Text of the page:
From Design to Design | Media ArtsThe critical event in forming the current Department of Design | Media Arts was the Design Review Committee initiated by Dean Daniel Neuman and led by Robert Winter, then the Associate Dean for Technology, Curricular Innovation, and Research. The committee was Rebecca Allen, Mits Kataoka, Sylvia Lavin, and Peter Nabokov. The “Design Review Committee Report,” written by Allen and revised by Winter in November 1997, set the groundwork for the current direction of the department. There are many statements in the report that still ring true 10 years later. The goals outlined for the department's students, are still accurate:
To prepare students for a life's work of creativity and imaginative problem solving; to stimulate students to a self-reliance that unleashes creativity within themselves; to encourage a sense of experimentation, vision, and curiosity essential in an increasingly unpredictable world; to foster the ability, through awareness of major theoretical issues, to navigate fluidly through technological and social change; to emphasize procedures and conceptual thinking rather than narrow skills that can become instantly outmoded; to prepare students who can emerge as leaders in the rapidly expanding new media community.This shift was formalized in 2000 as the name of the department was changed to the Department of Design | Media Arts and Victoria Vesna was brought in as the Chair. In an essay published in the School of the Arts and Architecture Newsletter Spring 2001, Vesna discussed the meaning of the | in the department's name:
That is a | not /. A slash denotes and/or, which is not what we had in mind. The symbol “|” is called a pipe, and comes from computer science; it is not yet part of the literary vocabulary. Indeed, it is difficult to find it on your keyboard unless you are a programmer. To us it represents communication technologies; it is the line that blurs the boundaries between disciplines and creates new hybrids yet to be defined and named. The pipe symbol also marks the goal of moving beyond the idea of working between disciplines, the traditional interdisciplinary approach that in the end simply reaffirms the existing delineations. Instead, it points to an active collaboration of people who willingly let go of their roots and work together to develop more complex ideas of how culture operates.The newly formed Department of Design | Media Arts grew quickly. In 2000, Professors Erkki Huhtamo and Christian Moeller joined the faculty. Jennifer Steinkamp and Rebeca Mendez joined in 2003, with C.E.B. Reas following the year after. After three years of lecturing within the department, Willem Henri Lucas joined the faculty in 2008.
2007 to the PresentProfessor Vesna stepped down as the chair in 2007, following a successful department review. Professor C.E.B. Reas started as the Chair in Fall 2007 and, with the faculty, refocused the goals of the department. In a response to the 2007 review, Reas wrote:
We see our department as a hub for interdisciplinary education and creative work. Rather than focusing on Design or Media Art, the department is putting its energy into joining these areas. The fields of contemporary Design and Media Art are broad and share many common areas of historical, theoretical, and practical focus including visual and mass communication, interactivity, and using the computer as the primary tool and medium. Using the careers of our faculty as examples (we all have experience in two or more subfields that bridge Design and Media Art) we are positioning ourselves as a unique program that reflects the eroding boundaries between these areas within contemporary culture.Reas served as the chair of the Department until spring 2009 when Willem Henri Lucas became the chair. During that time the department pushed forward in a number of areas. Peter Lunenfeld was hired to teach design and media art history and theory courses. Video games were further integrated into the department with the hire of Eddo Stern, followed by founding the joint School of Arts and Architecture and School of Theater, Film, and Television Game Lab, directed by Stern. The Fabrication and Electronics Lab was established from the former shop and SenseLab to enhance the department's fabrication and electronics capabilities.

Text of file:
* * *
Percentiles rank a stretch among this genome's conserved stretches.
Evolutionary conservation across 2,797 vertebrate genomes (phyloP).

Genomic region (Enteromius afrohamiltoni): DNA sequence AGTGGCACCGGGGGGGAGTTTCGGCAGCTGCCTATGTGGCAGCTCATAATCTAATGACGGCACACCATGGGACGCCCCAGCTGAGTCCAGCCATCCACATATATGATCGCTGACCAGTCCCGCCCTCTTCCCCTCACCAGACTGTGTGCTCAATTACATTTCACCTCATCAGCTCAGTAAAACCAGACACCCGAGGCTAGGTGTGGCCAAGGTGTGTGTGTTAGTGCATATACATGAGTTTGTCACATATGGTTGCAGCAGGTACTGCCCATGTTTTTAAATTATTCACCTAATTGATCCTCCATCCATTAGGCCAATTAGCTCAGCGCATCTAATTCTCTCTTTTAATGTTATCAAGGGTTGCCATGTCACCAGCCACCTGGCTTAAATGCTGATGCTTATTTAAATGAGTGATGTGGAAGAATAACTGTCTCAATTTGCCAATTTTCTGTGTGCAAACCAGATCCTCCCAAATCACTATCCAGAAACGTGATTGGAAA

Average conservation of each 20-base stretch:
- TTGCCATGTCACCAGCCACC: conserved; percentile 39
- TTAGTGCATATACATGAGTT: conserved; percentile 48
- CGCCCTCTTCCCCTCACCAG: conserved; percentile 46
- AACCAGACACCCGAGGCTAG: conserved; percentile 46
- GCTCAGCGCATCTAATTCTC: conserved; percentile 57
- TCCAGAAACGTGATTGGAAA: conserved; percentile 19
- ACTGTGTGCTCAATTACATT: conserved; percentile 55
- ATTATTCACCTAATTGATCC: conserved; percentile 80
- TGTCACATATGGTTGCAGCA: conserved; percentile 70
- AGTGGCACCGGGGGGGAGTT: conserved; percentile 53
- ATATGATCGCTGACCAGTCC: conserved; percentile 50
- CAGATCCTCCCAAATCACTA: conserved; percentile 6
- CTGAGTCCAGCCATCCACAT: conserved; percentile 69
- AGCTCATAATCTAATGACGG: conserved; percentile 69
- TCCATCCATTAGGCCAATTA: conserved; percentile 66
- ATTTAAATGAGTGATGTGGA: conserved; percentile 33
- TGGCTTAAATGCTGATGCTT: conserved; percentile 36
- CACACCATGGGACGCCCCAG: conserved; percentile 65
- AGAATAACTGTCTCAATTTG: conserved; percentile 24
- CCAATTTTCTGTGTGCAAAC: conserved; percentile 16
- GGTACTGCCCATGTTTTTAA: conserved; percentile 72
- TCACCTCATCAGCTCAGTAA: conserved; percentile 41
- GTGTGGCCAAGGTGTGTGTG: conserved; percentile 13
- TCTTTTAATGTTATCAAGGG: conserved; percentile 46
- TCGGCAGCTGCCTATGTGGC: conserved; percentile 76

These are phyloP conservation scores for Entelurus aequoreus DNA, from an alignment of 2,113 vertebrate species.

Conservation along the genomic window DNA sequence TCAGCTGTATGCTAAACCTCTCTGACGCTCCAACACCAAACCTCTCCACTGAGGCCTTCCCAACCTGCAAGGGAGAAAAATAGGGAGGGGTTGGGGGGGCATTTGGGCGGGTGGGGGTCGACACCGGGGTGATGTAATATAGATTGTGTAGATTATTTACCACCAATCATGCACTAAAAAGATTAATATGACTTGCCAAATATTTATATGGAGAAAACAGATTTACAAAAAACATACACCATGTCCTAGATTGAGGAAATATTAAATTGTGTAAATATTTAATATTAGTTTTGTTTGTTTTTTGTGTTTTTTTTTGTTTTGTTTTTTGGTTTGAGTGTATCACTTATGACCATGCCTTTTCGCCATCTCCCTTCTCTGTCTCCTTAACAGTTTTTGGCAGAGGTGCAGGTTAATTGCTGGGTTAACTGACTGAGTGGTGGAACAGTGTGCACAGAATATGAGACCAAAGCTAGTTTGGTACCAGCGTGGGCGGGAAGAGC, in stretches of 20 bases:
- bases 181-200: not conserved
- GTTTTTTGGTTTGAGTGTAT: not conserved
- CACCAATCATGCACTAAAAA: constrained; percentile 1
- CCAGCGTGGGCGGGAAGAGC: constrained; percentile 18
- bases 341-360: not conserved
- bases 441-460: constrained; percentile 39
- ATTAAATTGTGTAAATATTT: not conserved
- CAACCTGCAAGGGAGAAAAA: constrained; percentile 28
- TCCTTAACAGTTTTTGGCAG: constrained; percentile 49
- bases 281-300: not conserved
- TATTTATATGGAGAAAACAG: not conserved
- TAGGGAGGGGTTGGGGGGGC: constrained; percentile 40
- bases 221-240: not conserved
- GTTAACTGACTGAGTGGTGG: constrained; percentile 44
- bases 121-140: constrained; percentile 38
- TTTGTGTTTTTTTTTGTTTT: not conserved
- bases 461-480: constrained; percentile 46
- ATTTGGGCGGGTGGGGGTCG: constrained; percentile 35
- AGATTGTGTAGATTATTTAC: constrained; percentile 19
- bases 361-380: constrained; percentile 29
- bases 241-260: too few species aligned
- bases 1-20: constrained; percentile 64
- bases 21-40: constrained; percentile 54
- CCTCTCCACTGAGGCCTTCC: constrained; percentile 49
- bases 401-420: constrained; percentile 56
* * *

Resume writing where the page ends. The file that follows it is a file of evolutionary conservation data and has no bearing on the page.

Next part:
InterviewsIn Spring 2008, to learn more about the history of the Department of Design | Media Arts (DMA), then Chair Professor C.E.B. Reas asked DMA graduate student Casey Alt to interview five people: emeriti faculty Mits Kataoka and John Neuhart, our current senior faculty member, Vasa Mihich, and the two most recent department chairs, Rebecca Allen and Victoria Vesna. These interviews were transcribed by Brenda Williams, and Professor Reas further edited each. The result is hours of audio and over 100 pages of history, stories, and opinions about the past, present, and future of the department. These interviews were cross-references with Web searches and internal departmental documents.
ReferencesThe foundation of this document was a series of interviews with John Neuhart, Mitsuru Kataoka, Vasa Mihich, Rebecca Allen, and Victoria Vesna. Department records, obituaries, and several online histories of UCLA provided more details.
- 1985 Academic Senate Review of the Department of Design.
- 1999 Academic Senate Review of the Department of Design.
- 2007 Academic Senate Review of the Department of Design | Media Arts.
- Design Review Committee Report. Submitted by Rebecca Allen. Chair, Department of Design, 4 Nov 1997. Revised by Robert Winter, 15 Nov 1997
- Internal document written by James Bassler.
- Oral history interview with James Bassler, 2002 Feb. 11 and 14, April 9 and June 6, Archives of American Art, Smithsonian Institution.
- Thomas Jennings: In Memoriam. John Neuhart, Mitsuru Kataoka
- Archine Fetty: In Memoriam. Mitsuru Kataoka, Jon Neuhart, Nathan Shapira
- Interview with John Neuhart by Casey Alt, transcribed by Brenda Williams
- Interview with Mitsuru Kataoka by Casey Alt, transcribed by Brenda Williams
- Interview with Rebecca Allen by Casey Alt, transcribed by Brenda Williams
- Interview with Victoria Vesna by Casey Alt, transcribed by Brenda Williams
- Interview with Vasa Mihich by Casey Alt, transcribed by Brenda Williams
- UCLA Arts History. http://www.arts.ucla.edu/about_ucla/history.php